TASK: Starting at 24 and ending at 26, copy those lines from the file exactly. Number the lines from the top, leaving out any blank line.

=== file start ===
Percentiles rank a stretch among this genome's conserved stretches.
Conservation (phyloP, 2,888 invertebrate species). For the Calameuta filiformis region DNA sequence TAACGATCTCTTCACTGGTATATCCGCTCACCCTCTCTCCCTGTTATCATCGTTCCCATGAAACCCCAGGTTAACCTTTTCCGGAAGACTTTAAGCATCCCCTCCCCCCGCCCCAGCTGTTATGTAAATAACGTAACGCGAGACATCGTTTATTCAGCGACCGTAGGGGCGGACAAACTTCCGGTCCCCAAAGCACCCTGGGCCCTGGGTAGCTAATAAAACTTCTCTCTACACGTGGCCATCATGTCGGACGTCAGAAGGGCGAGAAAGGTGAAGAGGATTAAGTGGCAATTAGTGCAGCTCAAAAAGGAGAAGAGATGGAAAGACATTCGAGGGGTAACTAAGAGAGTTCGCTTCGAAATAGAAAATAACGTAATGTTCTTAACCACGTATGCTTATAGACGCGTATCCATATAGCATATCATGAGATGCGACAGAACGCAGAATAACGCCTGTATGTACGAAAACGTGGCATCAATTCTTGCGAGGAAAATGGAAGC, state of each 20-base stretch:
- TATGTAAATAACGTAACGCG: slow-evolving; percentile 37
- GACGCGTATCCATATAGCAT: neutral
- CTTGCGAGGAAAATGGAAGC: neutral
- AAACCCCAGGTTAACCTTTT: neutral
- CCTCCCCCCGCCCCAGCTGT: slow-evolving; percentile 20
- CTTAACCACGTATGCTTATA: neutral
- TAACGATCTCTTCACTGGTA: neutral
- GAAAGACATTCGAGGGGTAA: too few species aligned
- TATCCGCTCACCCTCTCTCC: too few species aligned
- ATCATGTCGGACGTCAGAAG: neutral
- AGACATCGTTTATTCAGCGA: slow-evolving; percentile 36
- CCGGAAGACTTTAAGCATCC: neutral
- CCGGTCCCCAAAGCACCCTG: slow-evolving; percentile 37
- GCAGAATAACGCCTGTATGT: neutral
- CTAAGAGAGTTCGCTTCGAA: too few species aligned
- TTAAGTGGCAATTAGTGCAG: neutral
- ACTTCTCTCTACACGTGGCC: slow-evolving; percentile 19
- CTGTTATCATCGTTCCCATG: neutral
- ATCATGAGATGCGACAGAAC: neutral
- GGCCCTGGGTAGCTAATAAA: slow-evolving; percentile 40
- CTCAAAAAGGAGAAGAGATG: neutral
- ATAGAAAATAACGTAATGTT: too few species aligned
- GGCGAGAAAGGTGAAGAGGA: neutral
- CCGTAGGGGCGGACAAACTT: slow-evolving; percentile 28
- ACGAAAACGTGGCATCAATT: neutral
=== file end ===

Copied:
- ATAGAAAATAACGTAATGTT: too few species aligned
- GGCGAGAAAGGTGAAGAGGA: neutral
- CCGTAGGGGCGGACAAACTT: slow-evolving; percentile 28